Courtesy of FIFA.COM
The first record of an organised five-a-side brand of football dates back to 1930 in Montevideo, Uruguay. The same year the pioneering football nation hosted the first FIFA World Cup™ at its brand-new Estadio Centenario, an Argentine-born coach by the name of Juan Carlos Ceriani, so tired of rain-soaked pitches and cancelled training sessions, brought the game indoors for the first time.
With an eye to making his new indoor game more accessible, but also more organized, he put together a set of rules strikingly similar to those that govern futsal today. The children of Montevideo took to the small-sided game with aplomb, and it was played in YMCA houses throughout the capital. The hybrid version was perfectly suited to either outdoor or indoor venues, as all that was needed was a small, basketball-size court.
While Ceriani was fostering the game Uruguay, a similar small-sided game was being played on the streets of Sao Paolo, Brazil.
The game quickly spread throughout South America as 'futbol sala' (room football, or indoor football) or 'futebol de salao' in Brazil - where the first local leagues sprang up like weeds.
Not surprisingly Brazil took to the hyper-technical, sometimes a claustrophobic hybrid of football better than any other. Today many of Brazil's greats point to a childhood full of futsal as one of the main reasons for their skillful ability. Ronaldinho, Pele, Zico, Socrates, Bebeto and countless others all grew up playing futsal, and credit the game freely.
It didn't take long for the game to spread to every corner of Latin America, and the first international futsal competition kicked off in 1965. And in a bit of a shock, it was Paraguay that got off the blocks best, taking home the first South American honors. Brazil won the next six Championships between 1965 and 1979. The yellow-clad pioneers of the five-a-side art then went on to extend their dominance with victories in the 1980 and 1984 Pan American games.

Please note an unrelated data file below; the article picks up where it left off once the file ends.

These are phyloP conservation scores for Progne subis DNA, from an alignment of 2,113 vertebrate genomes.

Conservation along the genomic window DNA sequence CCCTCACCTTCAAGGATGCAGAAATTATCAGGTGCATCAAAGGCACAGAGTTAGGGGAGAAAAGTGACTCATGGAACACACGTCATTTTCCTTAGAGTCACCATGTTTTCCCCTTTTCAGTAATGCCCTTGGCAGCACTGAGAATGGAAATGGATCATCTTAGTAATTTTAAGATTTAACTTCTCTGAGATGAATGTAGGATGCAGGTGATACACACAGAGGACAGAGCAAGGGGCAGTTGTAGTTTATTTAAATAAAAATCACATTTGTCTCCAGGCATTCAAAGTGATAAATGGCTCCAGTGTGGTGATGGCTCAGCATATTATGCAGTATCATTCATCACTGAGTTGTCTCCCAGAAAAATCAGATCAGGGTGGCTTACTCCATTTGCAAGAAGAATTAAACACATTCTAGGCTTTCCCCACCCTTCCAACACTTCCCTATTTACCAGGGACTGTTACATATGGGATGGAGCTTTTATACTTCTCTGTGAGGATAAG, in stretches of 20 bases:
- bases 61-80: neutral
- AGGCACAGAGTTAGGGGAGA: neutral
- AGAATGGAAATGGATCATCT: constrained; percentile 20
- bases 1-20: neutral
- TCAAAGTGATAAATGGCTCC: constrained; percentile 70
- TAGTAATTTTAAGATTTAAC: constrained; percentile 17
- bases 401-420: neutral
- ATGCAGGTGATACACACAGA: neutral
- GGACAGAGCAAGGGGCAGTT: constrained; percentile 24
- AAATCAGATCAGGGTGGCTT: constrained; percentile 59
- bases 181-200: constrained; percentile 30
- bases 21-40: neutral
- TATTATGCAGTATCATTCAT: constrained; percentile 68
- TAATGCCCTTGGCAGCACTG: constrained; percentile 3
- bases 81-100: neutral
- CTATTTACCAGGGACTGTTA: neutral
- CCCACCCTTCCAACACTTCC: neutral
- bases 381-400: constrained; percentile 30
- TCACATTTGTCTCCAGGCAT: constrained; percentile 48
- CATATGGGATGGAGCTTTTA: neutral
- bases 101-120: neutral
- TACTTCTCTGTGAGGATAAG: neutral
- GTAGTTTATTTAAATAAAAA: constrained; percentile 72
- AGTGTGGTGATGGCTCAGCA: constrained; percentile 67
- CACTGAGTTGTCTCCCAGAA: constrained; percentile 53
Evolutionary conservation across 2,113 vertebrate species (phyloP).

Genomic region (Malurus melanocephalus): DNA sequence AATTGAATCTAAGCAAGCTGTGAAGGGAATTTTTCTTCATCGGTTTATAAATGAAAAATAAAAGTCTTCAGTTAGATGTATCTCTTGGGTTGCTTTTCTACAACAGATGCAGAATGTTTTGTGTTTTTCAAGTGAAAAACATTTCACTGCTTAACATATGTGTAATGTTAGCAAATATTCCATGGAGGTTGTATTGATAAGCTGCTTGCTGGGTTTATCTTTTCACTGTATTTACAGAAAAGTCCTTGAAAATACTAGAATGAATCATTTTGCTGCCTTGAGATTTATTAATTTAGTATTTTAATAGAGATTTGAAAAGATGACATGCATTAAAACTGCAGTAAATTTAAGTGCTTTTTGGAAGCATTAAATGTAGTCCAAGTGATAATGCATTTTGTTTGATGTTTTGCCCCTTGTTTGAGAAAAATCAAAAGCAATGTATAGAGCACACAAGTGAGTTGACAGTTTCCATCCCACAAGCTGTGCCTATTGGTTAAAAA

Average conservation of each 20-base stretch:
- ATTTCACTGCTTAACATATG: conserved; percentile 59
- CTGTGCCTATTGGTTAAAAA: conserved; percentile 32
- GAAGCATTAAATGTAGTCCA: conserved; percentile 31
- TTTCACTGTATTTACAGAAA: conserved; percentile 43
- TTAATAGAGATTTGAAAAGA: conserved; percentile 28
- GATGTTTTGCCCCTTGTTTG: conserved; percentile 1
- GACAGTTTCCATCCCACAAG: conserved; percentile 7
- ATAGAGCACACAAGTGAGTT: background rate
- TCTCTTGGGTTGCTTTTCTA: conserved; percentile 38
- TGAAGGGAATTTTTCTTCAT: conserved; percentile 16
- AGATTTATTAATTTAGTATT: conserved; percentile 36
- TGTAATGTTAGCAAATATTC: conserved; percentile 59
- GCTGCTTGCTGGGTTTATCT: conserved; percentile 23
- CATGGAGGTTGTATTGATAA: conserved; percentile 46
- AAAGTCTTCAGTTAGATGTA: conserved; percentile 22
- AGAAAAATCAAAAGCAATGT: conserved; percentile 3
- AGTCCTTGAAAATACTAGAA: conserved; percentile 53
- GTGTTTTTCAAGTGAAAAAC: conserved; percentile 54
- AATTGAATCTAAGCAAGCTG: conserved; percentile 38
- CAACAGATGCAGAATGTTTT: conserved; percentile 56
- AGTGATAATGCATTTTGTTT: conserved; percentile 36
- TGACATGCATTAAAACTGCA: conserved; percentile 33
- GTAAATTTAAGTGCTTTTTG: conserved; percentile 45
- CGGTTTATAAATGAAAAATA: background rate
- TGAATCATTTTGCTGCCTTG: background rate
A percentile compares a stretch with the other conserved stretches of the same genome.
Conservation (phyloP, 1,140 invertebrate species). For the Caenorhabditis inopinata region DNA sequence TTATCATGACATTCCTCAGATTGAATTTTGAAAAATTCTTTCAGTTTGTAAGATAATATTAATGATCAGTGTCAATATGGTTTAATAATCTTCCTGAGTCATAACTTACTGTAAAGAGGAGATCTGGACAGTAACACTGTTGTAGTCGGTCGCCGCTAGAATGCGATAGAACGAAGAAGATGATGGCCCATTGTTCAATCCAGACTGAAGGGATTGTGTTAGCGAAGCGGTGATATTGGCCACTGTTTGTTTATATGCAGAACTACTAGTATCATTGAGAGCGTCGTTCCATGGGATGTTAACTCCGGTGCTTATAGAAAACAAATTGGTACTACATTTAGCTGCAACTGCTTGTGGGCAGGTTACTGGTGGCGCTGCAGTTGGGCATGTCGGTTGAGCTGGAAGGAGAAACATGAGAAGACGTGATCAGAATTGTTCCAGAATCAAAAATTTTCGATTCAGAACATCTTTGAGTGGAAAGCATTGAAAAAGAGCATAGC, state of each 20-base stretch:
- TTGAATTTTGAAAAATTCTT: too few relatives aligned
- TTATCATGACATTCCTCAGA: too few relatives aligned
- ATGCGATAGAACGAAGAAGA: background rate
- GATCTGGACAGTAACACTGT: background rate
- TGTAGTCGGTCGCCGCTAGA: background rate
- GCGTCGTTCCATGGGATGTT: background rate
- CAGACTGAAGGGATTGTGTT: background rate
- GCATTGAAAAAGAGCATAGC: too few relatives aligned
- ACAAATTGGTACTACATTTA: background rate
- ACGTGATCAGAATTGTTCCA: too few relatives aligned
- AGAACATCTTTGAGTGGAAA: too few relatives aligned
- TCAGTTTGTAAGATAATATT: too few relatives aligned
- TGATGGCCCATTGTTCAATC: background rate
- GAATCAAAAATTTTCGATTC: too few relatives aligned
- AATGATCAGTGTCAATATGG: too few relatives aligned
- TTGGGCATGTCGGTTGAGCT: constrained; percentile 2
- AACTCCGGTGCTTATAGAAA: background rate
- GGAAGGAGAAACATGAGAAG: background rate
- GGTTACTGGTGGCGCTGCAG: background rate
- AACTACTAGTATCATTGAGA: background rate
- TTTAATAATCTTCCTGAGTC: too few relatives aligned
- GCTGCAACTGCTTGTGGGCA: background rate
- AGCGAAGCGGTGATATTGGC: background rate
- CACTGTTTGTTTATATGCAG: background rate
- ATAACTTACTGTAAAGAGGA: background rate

With a lesser number of players, a smaller field and a weighted ball, futsal demanded the emergence of new strategies. Quick feet and a quick mind were imperative, as was the use of the toes and the bottom of the foot.
The International Federation for Futebol de Sala (FIFUSA) was officially founded in Brazil in 1971. And the first Futsal World Championship (though not yet affiliated to FIFA) took place in 1982 in the five-a-side hotbed of Sao Paolo. Continuing their stranglehold on the game, Brazil again took the honors with a team studded with stars from the outdoor game. They then went on to repeat their winning ways in Spain three years later in 1985, before losing their crown in Australia to rivals Paraguay.
FIFA got on board in 1989, bringing the five-a-side game under its auspices and sponsoring the first 'official' FIFA Futsal World Championship in 1989 in Holland. With the new official tag, the name of the game officially became 'futsal.' Brazil also got themselves back on track and won the title twice on the trot (Holland 1989 and Hong Kong 1992)
In 1996 the Brazilians again took the world title, but four years later in 2000, Spain - Europe's emerging power - upset the South American apple cart in Guatemala.
Currently, on the cusp of challenging Brazil's long-term supremacy, Spain is not the only European team finding their way in the world of futsal. Russia, England, Italy, and Ukraine are all emerging as fine five-a-side purveyors in their own right.
With professional leagues popping up in Brazil, Russia, Portugal, Spain, Iran, and Japan, the old assumption that futsal is merely a means of developing creativity and skills to be used in the outdoor game is beginning to fade. The small-sided game is thriving, in its own right, on six continents.
Crucial for development
Futsal's role in fostering imagination and creativity to be used in the outdoor game is still crucial.
"Players in Brazil are better than Americans in general because they are more technically sound," current U.S. futsal captain and veteran of Spain 96 Sean Bowers recently told FIFA.com. "We (in the USA) are some of the best athletes in the world, but we really need to get that extra technical edge, and this is where futsal comes in."
Brazil and Real Madrid superstar Ronaldo pointed directly to futsal after scoring a brilliant, toe-poke goal against Turkey in the semi-final of the FIFA World Cup Korea/Japan 2002.
"Nobody expected me to do it," he admitted. "It's not easy to shoot the ball with the point of the toe, but it was just instinctive, and I owe it to playing a lot of futsal when I was a boy."